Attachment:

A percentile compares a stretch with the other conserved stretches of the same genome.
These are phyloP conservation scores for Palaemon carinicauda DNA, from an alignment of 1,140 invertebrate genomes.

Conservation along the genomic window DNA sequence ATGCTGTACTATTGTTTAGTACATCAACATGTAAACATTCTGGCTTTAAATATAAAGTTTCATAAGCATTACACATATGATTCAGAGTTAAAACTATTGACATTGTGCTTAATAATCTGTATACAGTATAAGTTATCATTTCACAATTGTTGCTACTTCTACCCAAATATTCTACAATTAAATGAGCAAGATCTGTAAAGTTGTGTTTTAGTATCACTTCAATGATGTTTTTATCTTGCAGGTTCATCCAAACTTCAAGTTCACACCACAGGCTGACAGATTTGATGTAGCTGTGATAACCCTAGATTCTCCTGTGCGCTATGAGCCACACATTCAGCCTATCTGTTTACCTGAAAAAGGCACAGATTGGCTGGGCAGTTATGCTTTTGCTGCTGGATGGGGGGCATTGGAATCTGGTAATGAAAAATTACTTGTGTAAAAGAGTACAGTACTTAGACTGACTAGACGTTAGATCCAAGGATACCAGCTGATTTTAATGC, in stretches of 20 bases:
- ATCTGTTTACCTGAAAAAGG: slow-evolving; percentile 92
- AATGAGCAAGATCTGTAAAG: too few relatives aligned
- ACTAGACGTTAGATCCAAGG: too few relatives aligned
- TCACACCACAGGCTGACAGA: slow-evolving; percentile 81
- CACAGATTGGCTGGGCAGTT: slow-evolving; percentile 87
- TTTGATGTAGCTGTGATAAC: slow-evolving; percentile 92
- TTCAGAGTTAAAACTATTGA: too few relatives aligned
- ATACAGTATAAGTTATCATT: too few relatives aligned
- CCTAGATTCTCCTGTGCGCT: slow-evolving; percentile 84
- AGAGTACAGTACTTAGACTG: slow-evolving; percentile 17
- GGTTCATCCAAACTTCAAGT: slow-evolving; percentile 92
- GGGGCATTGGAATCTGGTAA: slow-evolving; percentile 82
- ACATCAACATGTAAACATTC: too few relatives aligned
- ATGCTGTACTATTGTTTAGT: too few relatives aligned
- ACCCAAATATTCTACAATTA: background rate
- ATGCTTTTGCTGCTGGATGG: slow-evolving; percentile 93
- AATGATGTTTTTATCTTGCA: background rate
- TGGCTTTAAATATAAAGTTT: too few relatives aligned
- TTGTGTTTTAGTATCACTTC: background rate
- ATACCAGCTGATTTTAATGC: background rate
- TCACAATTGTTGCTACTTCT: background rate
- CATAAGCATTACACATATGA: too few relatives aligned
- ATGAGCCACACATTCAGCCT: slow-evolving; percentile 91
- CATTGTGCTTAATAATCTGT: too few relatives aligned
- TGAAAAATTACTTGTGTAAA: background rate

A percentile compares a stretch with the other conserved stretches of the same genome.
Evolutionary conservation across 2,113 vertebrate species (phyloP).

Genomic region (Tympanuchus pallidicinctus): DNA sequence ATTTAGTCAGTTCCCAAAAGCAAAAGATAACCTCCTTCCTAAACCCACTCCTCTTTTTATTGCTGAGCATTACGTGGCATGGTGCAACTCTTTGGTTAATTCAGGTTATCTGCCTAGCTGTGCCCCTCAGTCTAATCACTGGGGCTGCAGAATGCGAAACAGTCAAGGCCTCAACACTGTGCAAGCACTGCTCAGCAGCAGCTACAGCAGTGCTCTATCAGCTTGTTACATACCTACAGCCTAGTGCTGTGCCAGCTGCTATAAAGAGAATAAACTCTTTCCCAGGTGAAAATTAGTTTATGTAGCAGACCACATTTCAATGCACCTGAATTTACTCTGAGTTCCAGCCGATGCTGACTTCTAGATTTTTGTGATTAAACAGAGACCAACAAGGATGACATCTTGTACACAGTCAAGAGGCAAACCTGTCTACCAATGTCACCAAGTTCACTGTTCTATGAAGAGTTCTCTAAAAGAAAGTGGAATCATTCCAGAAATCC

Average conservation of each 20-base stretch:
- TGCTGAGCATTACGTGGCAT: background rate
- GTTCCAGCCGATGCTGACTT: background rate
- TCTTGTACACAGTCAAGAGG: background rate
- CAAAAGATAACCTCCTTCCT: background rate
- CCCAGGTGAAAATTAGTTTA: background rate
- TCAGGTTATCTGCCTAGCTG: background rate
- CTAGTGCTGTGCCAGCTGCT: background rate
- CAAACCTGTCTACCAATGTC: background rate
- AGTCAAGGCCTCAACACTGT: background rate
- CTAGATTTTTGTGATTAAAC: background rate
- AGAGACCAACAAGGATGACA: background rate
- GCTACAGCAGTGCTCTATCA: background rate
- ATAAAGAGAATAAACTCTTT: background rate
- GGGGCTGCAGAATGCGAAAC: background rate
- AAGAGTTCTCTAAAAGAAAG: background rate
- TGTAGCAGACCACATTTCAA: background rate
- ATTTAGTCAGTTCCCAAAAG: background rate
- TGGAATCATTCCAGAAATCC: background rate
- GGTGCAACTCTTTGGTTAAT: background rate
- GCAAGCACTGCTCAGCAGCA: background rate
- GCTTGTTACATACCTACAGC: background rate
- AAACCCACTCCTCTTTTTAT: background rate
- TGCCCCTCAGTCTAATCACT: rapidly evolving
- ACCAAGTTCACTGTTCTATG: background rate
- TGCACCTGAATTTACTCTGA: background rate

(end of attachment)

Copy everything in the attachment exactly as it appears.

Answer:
A percentile compares a stretch with the other conserved stretches of the same genome.
These are phyloP conservation scores for Palaemon carinicauda DNA, from an alignment of 1,140 invertebrate genomes.

Conservation along the genomic window DNA sequence ATGCTGTACTATTGTTTAGTACATCAACATGTAAACATTCTGGCTTTAAATATAAAGTTTCATAAGCATTACACATATGATTCAGAGTTAAAACTATTGACATTGTGCTTAATAATCTGTATACAGTATAAGTTATCATTTCACAATTGTTGCTACTTCTACCCAAATATTCTACAATTAAATGAGCAAGATCTGTAAAGTTGTGTTTTAGTATCACTTCAATGATGTTTTTATCTTGCAGGTTCATCCAAACTTCAAGTTCACACCACAGGCTGACAGATTTGATGTAGCTGTGATAACCCTAGATTCTCCTGTGCGCTATGAGCCACACATTCAGCCTATCTGTTTACCTGAAAAAGGCACAGATTGGCTGGGCAGTTATGCTTTTGCTGCTGGATGGGGGGCATTGGAATCTGGTAATGAAAAATTACTTGTGTAAAAGAGTACAGTACTTAGACTGACTAGACGTTAGATCCAAGGATACCAGCTGATTTTAATGC, in stretches of 20 bases:
- ATCTGTTTACCTGAAAAAGG: slow-evolving; percentile 92
- AATGAGCAAGATCTGTAAAG: too few relatives aligned
- ACTAGACGTTAGATCCAAGG: too few relatives aligned
- TCACACCACAGGCTGACAGA: slow-evolving; percentile 81
- CACAGATTGGCTGGGCAGTT: slow-evolving; percentile 87
- TTTGATGTAGCTGTGATAAC: slow-evolving; percentile 92
- TTCAGAGTTAAAACTATTGA: too few relatives aligned
- ATACAGTATAAGTTATCATT: too few relatives aligned
- CCTAGATTCTCCTGTGCGCT: slow-evolving; percentile 84
- AGAGTACAGTACTTAGACTG: slow-evolving; percentile 17
- GGTTCATCCAAACTTCAAGT: slow-evolving; percentile 92
- GGGGCATTGGAATCTGGTAA: slow-evolving; percentile 82
- ACATCAACATGTAAACATTC: too few relatives aligned
- ATGCTGTACTATTGTTTAGT: too few relatives aligned
- ACCCAAATATTCTACAATTA: background rate
- ATGCTTTTGCTGCTGGATGG: slow-evolving; percentile 93
- AATGATGTTTTTATCTTGCA: background rate
- TGGCTTTAAATATAAAGTTT: too few relatives aligned
- TTGTGTTTTAGTATCACTTC: background rate
- ATACCAGCTGATTTTAATGC: background rate
- TCACAATTGTTGCTACTTCT: background rate
- CATAAGCATTACACATATGA: too few relatives aligned
- ATGAGCCACACATTCAGCCT: slow-evolving; percentile 91
- CATTGTGCTTAATAATCTGT: too few relatives aligned
- TGAAAAATTACTTGTGTAAA: background rate

A percentile compares a stretch with the other conserved stretches of the same genome.
Evolutionary conservation across 2,113 vertebrate species (phyloP).

Genomic region (Tympanuchus pallidicinctus): DNA sequence ATTTAGTCAGTTCCCAAAAGCAAAAGATAACCTCCTTCCTAAACCCACTCCTCTTTTTATTGCTGAGCATTACGTGGCATGGTGCAACTCTTTGGTTAATTCAGGTTATCTGCCTAGCTGTGCCCCTCAGTCTAATCACTGGGGCTGCAGAATGCGAAACAGTCAAGGCCTCAACACTGTGCAAGCACTGCTCAGCAGCAGCTACAGCAGTGCTCTATCAGCTTGTTACATACCTACAGCCTAGTGCTGTGCCAGCTGCTATAAAGAGAATAAACTCTTTCCCAGGTGAAAATTAGTTTATGTAGCAGACCACATTTCAATGCACCTGAATTTACTCTGAGTTCCAGCCGATGCTGACTTCTAGATTTTTGTGATTAAACAGAGACCAACAAGGATGACATCTTGTACACAGTCAAGAGGCAAACCTGTCTACCAATGTCACCAAGTTCACTGTTCTATGAAGAGTTCTCTAAAAGAAAGTGGAATCATTCCAGAAATCC

Average conservation of each 20-base stretch:
- TGCTGAGCATTACGTGGCAT: background rate
- GTTCCAGCCGATGCTGACTT: background rate
- TCTTGTACACAGTCAAGAGG: background rate
- CAAAAGATAACCTCCTTCCT: background rate
- CCCAGGTGAAAATTAGTTTA: background rate
- TCAGGTTATCTGCCTAGCTG: background rate
- CTAGTGCTGTGCCAGCTGCT: background rate
- CAAACCTGTCTACCAATGTC: background rate
- AGTCAAGGCCTCAACACTGT: background rate
- CTAGATTTTTGTGATTAAAC: background rate
- AGAGACCAACAAGGATGACA: background rate
- GCTACAGCAGTGCTCTATCA: background rate
- ATAAAGAGAATAAACTCTTT: background rate
- GGGGCTGCAGAATGCGAAAC: background rate
- AAGAGTTCTCTAAAAGAAAG: background rate
- TGTAGCAGACCACATTTCAA: background rate
- ATTTAGTCAGTTCCCAAAAG: background rate
- TGGAATCATTCCAGAAATCC: background rate
- GGTGCAACTCTTTGGTTAAT: background rate
- GCAAGCACTGCTCAGCAGCA: background rate
- GCTTGTTACATACCTACAGC: background rate
- AAACCCACTCCTCTTTTTAT: background rate
- TGCCCCTCAGTCTAATCACT: rapidly evolving
- ACCAAGTTCACTGTTCTATG: background rate
- TGCACCTGAATTTACTCTGA: background rate